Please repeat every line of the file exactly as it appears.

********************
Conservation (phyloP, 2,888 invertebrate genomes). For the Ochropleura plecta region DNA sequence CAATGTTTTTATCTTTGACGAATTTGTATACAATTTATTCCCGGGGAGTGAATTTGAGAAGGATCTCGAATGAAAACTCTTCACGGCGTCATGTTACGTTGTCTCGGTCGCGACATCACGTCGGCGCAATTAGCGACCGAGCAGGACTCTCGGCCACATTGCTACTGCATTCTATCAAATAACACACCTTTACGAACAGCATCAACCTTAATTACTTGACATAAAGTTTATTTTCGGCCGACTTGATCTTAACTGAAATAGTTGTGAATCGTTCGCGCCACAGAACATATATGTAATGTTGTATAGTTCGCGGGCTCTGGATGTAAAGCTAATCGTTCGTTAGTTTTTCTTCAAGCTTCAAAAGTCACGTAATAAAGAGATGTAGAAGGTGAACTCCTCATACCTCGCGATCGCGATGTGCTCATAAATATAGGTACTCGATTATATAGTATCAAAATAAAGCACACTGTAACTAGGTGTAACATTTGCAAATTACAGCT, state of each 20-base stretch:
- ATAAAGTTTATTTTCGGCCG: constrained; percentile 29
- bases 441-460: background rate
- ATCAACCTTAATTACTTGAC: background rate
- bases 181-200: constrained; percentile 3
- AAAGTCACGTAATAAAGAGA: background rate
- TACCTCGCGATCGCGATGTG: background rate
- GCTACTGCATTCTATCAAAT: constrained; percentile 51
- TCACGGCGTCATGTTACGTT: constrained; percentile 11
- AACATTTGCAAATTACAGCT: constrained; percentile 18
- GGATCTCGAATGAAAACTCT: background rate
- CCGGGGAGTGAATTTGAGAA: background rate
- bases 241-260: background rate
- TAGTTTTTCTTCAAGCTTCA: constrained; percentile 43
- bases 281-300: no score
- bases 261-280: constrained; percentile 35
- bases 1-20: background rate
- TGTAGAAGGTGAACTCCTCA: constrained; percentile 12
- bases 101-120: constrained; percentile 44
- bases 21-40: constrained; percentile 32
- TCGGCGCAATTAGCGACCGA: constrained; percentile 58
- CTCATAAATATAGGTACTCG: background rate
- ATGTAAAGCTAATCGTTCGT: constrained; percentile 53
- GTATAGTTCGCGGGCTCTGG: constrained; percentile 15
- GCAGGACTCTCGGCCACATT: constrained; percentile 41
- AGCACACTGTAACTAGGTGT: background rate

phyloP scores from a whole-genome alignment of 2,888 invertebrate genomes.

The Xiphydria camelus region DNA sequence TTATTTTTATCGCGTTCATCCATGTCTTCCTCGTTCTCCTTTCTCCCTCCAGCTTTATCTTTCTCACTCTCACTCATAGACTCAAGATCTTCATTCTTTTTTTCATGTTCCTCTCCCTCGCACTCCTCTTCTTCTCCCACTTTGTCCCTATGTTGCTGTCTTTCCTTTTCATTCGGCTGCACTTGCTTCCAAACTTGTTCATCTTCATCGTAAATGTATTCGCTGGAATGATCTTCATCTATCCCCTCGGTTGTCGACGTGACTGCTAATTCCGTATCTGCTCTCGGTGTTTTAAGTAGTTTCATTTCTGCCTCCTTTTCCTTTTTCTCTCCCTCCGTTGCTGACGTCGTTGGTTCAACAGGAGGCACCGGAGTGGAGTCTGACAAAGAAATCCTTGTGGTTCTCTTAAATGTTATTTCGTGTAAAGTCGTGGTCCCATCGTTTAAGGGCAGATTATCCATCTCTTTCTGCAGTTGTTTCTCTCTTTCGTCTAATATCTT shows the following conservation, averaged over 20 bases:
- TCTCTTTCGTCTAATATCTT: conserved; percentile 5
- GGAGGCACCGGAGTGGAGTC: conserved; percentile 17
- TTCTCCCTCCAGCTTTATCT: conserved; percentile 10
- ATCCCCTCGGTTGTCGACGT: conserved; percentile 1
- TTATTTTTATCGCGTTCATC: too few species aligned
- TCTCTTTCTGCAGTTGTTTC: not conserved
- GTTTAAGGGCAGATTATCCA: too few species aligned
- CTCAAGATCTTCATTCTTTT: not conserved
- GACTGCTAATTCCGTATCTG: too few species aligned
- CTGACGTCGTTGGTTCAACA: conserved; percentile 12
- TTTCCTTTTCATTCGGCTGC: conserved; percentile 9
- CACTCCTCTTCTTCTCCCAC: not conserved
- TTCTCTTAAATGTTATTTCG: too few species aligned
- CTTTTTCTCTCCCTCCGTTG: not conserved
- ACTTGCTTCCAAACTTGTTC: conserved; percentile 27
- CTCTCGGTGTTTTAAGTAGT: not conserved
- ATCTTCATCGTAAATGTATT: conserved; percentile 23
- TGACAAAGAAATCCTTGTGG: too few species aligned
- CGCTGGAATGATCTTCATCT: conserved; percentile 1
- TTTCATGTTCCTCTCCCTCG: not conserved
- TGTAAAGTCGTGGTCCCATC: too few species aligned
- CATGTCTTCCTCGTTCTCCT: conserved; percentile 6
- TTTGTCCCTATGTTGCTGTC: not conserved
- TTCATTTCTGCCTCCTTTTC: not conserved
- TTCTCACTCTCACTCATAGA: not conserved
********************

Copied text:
Conservation (phyloP, 2,888 invertebrate genomes). For the Ochropleura plecta region DNA sequence CAATGTTTTTATCTTTGACGAATTTGTATACAATTTATTCCCGGGGAGTGAATTTGAGAAGGATCTCGAATGAAAACTCTTCACGGCGTCATGTTACGTTGTCTCGGTCGCGACATCACGTCGGCGCAATTAGCGACCGAGCAGGACTCTCGGCCACATTGCTACTGCATTCTATCAAATAACACACCTTTACGAACAGCATCAACCTTAATTACTTGACATAAAGTTTATTTTCGGCCGACTTGATCTTAACTGAAATAGTTGTGAATCGTTCGCGCCACAGAACATATATGTAATGTTGTATAGTTCGCGGGCTCTGGATGTAAAGCTAATCGTTCGTTAGTTTTTCTTCAAGCTTCAAAAGTCACGTAATAAAGAGATGTAGAAGGTGAACTCCTCATACCTCGCGATCGCGATGTGCTCATAAATATAGGTACTCGATTATATAGTATCAAAATAAAGCACACTGTAACTAGGTGTAACATTTGCAAATTACAGCT, state of each 20-base stretch:
- ATAAAGTTTATTTTCGGCCG: constrained; percentile 29
- bases 441-460: background rate
- ATCAACCTTAATTACTTGAC: background rate
- bases 181-200: constrained; percentile 3
- AAAGTCACGTAATAAAGAGA: background rate
- TACCTCGCGATCGCGATGTG: background rate
- GCTACTGCATTCTATCAAAT: constrained; percentile 51
- TCACGGCGTCATGTTACGTT: constrained; percentile 11
- AACATTTGCAAATTACAGCT: constrained; percentile 18
- GGATCTCGAATGAAAACTCT: background rate
- CCGGGGAGTGAATTTGAGAA: background rate
- bases 241-260: background rate
- TAGTTTTTCTTCAAGCTTCA: constrained; percentile 43
- bases 281-300: no score
- bases 261-280: constrained; percentile 35
- bases 1-20: background rate
- TGTAGAAGGTGAACTCCTCA: constrained; percentile 12
- bases 101-120: constrained; percentile 44
- bases 21-40: constrained; percentile 32
- TCGGCGCAATTAGCGACCGA: constrained; percentile 58
- CTCATAAATATAGGTACTCG: background rate
- ATGTAAAGCTAATCGTTCGT: constrained; percentile 53
- GTATAGTTCGCGGGCTCTGG: constrained; percentile 15
- GCAGGACTCTCGGCCACATT: constrained; percentile 41
- AGCACACTGTAACTAGGTGT: background rate

phyloP scores from a whole-genome alignment of 2,888 invertebrate genomes.

The Xiphydria camelus region DNA sequence TTATTTTTATCGCGTTCATCCATGTCTTCCTCGTTCTCCTTTCTCCCTCCAGCTTTATCTTTCTCACTCTCACTCATAGACTCAAGATCTTCATTCTTTTTTTCATGTTCCTCTCCCTCGCACTCCTCTTCTTCTCCCACTTTGTCCCTATGTTGCTGTCTTTCCTTTTCATTCGGCTGCACTTGCTTCCAAACTTGTTCATCTTCATCGTAAATGTATTCGCTGGAATGATCTTCATCTATCCCCTCGGTTGTCGACGTGACTGCTAATTCCGTATCTGCTCTCGGTGTTTTAAGTAGTTTCATTTCTGCCTCCTTTTCCTTTTTCTCTCCCTCCGTTGCTGACGTCGTTGGTTCAACAGGAGGCACCGGAGTGGAGTCTGACAAAGAAATCCTTGTGGTTCTCTTAAATGTTATTTCGTGTAAAGTCGTGGTCCCATCGTTTAAGGGCAGATTATCCATCTCTTTCTGCAGTTGTTTCTCTCTTTCGTCTAATATCTT shows the following conservation, averaged over 20 bases:
- TCTCTTTCGTCTAATATCTT: conserved; percentile 5
- GGAGGCACCGGAGTGGAGTC: conserved; percentile 17
- TTCTCCCTCCAGCTTTATCT: conserved; percentile 10
- ATCCCCTCGGTTGTCGACGT: conserved; percentile 1
- TTATTTTTATCGCGTTCATC: too few species aligned
- TCTCTTTCTGCAGTTGTTTC: not conserved
- GTTTAAGGGCAGATTATCCA: too few species aligned
- CTCAAGATCTTCATTCTTTT: not conserved
- GACTGCTAATTCCGTATCTG: too few species aligned
- CTGACGTCGTTGGTTCAACA: conserved; percentile 12
- TTTCCTTTTCATTCGGCTGC: conserved; percentile 9
- CACTCCTCTTCTTCTCCCAC: not conserved
- TTCTCTTAAATGTTATTTCG: too few species aligned
- CTTTTTCTCTCCCTCCGTTG: not conserved
- ACTTGCTTCCAAACTTGTTC: conserved; percentile 27
- CTCTCGGTGTTTTAAGTAGT: not conserved
- ATCTTCATCGTAAATGTATT: conserved; percentile 23
- TGACAAAGAAATCCTTGTGG: too few species aligned
- CGCTGGAATGATCTTCATCT: conserved; percentile 1
- TTTCATGTTCCTCTCCCTCG: not conserved
- TGTAAAGTCGTGGTCCCATC: too few species aligned
- CATGTCTTCCTCGTTCTCCT: conserved; percentile 6
- TTTGTCCCTATGTTGCTGTC: not conserved
- TTCATTTCTGCCTCCTTTTC: not conserved
- TTCTCACTCTCACTCATAGA: not conserved